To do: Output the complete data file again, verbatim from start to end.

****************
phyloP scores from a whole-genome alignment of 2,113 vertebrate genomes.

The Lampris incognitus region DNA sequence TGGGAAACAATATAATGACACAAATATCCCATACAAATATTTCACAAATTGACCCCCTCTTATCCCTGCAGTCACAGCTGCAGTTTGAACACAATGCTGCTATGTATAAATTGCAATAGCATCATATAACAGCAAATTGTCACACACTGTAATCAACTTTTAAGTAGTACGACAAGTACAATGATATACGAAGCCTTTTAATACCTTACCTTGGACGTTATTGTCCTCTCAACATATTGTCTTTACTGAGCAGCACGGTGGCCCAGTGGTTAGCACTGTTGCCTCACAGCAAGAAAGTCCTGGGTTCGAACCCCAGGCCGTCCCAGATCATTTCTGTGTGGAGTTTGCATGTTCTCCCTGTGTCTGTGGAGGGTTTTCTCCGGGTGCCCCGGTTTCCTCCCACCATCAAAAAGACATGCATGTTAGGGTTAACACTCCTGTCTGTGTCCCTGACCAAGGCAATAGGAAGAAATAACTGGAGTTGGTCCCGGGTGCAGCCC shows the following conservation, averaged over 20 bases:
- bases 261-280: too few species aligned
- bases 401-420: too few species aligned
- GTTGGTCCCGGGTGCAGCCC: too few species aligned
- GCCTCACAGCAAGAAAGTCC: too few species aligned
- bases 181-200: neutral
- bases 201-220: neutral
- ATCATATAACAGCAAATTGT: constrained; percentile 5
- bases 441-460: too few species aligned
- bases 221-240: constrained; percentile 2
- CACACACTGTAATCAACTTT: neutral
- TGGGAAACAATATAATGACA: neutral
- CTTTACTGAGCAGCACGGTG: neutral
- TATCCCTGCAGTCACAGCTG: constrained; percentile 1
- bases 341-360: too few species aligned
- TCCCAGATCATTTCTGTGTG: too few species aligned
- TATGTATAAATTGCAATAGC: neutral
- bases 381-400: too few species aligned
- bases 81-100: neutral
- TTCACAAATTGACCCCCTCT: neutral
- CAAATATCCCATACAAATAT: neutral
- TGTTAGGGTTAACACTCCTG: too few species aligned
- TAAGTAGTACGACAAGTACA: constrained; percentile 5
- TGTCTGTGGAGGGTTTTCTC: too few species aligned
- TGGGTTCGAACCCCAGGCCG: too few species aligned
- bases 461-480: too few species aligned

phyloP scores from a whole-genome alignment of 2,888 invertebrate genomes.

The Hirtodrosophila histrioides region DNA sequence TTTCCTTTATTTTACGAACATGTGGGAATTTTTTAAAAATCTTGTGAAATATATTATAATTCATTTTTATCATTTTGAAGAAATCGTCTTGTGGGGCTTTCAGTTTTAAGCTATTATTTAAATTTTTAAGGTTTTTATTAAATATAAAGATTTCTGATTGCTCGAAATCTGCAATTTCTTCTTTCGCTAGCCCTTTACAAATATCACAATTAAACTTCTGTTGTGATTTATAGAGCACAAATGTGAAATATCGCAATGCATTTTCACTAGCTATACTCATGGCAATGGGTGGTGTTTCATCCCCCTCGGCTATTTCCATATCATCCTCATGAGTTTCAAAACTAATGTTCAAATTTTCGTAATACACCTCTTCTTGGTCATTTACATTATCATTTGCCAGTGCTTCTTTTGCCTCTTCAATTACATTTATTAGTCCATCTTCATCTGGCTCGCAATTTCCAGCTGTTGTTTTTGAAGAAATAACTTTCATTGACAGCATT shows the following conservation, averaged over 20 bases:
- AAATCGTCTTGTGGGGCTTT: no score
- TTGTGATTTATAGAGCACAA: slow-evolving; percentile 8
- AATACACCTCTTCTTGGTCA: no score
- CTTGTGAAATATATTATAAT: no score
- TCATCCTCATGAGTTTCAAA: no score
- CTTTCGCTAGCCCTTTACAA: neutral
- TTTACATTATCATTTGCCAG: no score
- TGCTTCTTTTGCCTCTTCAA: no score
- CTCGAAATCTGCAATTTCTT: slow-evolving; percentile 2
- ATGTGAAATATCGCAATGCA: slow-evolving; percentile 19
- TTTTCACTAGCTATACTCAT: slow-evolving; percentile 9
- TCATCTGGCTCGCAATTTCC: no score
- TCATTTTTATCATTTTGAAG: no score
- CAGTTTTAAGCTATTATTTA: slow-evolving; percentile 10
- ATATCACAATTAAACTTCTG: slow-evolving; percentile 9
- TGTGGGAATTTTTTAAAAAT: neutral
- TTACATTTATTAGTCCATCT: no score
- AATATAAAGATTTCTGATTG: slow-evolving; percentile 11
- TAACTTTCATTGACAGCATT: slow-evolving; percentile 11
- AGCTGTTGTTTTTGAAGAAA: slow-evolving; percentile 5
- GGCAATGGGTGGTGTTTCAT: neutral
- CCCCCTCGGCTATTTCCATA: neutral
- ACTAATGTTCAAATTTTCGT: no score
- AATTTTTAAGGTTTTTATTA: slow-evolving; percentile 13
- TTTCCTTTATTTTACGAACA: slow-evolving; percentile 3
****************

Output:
phyloP scores from a whole-genome alignment of 2,113 vertebrate genomes.

The Lampris incognitus region DNA sequence TGGGAAACAATATAATGACACAAATATCCCATACAAATATTTCACAAATTGACCCCCTCTTATCCCTGCAGTCACAGCTGCAGTTTGAACACAATGCTGCTATGTATAAATTGCAATAGCATCATATAACAGCAAATTGTCACACACTGTAATCAACTTTTAAGTAGTACGACAAGTACAATGATATACGAAGCCTTTTAATACCTTACCTTGGACGTTATTGTCCTCTCAACATATTGTCTTTACTGAGCAGCACGGTGGCCCAGTGGTTAGCACTGTTGCCTCACAGCAAGAAAGTCCTGGGTTCGAACCCCAGGCCGTCCCAGATCATTTCTGTGTGGAGTTTGCATGTTCTCCCTGTGTCTGTGGAGGGTTTTCTCCGGGTGCCCCGGTTTCCTCCCACCATCAAAAAGACATGCATGTTAGGGTTAACACTCCTGTCTGTGTCCCTGACCAAGGCAATAGGAAGAAATAACTGGAGTTGGTCCCGGGTGCAGCCC shows the following conservation, averaged over 20 bases:
- bases 261-280: too few species aligned
- bases 401-420: too few species aligned
- GTTGGTCCCGGGTGCAGCCC: too few species aligned
- GCCTCACAGCAAGAAAGTCC: too few species aligned
- bases 181-200: neutral
- bases 201-220: neutral
- ATCATATAACAGCAAATTGT: constrained; percentile 5
- bases 441-460: too few species aligned
- bases 221-240: constrained; percentile 2
- CACACACTGTAATCAACTTT: neutral
- TGGGAAACAATATAATGACA: neutral
- CTTTACTGAGCAGCACGGTG: neutral
- TATCCCTGCAGTCACAGCTG: constrained; percentile 1
- bases 341-360: too few species aligned
- TCCCAGATCATTTCTGTGTG: too few species aligned
- TATGTATAAATTGCAATAGC: neutral
- bases 381-400: too few species aligned
- bases 81-100: neutral
- TTCACAAATTGACCCCCTCT: neutral
- CAAATATCCCATACAAATAT: neutral
- TGTTAGGGTTAACACTCCTG: too few species aligned
- TAAGTAGTACGACAAGTACA: constrained; percentile 5
- TGTCTGTGGAGGGTTTTCTC: too few species aligned
- TGGGTTCGAACCCCAGGCCG: too few species aligned
- bases 461-480: too few species aligned

phyloP scores from a whole-genome alignment of 2,888 invertebrate genomes.

The Hirtodrosophila histrioides region DNA sequence TTTCCTTTATTTTACGAACATGTGGGAATTTTTTAAAAATCTTGTGAAATATATTATAATTCATTTTTATCATTTTGAAGAAATCGTCTTGTGGGGCTTTCAGTTTTAAGCTATTATTTAAATTTTTAAGGTTTTTATTAAATATAAAGATTTCTGATTGCTCGAAATCTGCAATTTCTTCTTTCGCTAGCCCTTTACAAATATCACAATTAAACTTCTGTTGTGATTTATAGAGCACAAATGTGAAATATCGCAATGCATTTTCACTAGCTATACTCATGGCAATGGGTGGTGTTTCATCCCCCTCGGCTATTTCCATATCATCCTCATGAGTTTCAAAACTAATGTTCAAATTTTCGTAATACACCTCTTCTTGGTCATTTACATTATCATTTGCCAGTGCTTCTTTTGCCTCTTCAATTACATTTATTAGTCCATCTTCATCTGGCTCGCAATTTCCAGCTGTTGTTTTTGAAGAAATAACTTTCATTGACAGCATT shows the following conservation, averaged over 20 bases:
- AAATCGTCTTGTGGGGCTTT: no score
- TTGTGATTTATAGAGCACAA: slow-evolving; percentile 8
- AATACACCTCTTCTTGGTCA: no score
- CTTGTGAAATATATTATAAT: no score
- TCATCCTCATGAGTTTCAAA: no score
- CTTTCGCTAGCCCTTTACAA: neutral
- TTTACATTATCATTTGCCAG: no score
- TGCTTCTTTTGCCTCTTCAA: no score
- CTCGAAATCTGCAATTTCTT: slow-evolving; percentile 2
- ATGTGAAATATCGCAATGCA: slow-evolving; percentile 19
- TTTTCACTAGCTATACTCAT: slow-evolving; percentile 9
- TCATCTGGCTCGCAATTTCC: no score
- TCATTTTTATCATTTTGAAG: no score
- CAGTTTTAAGCTATTATTTA: slow-evolving; percentile 10
- ATATCACAATTAAACTTCTG: slow-evolving; percentile 9
- TGTGGGAATTTTTTAAAAAT: neutral
- TTACATTTATTAGTCCATCT: no score
- AATATAAAGATTTCTGATTG: slow-evolving; percentile 11
- TAACTTTCATTGACAGCATT: slow-evolving; percentile 11
- AGCTGTTGTTTTTGAAGAAA: slow-evolving; percentile 5
- GGCAATGGGTGGTGTTTCAT: neutral
- CCCCCTCGGCTATTTCCATA: neutral
- ACTAATGTTCAAATTTTCGT: no score
- AATTTTTAAGGTTTTTATTA: slow-evolving; percentile 13
- TTTCCTTTATTTTACGAACA: slow-evolving; percentile 3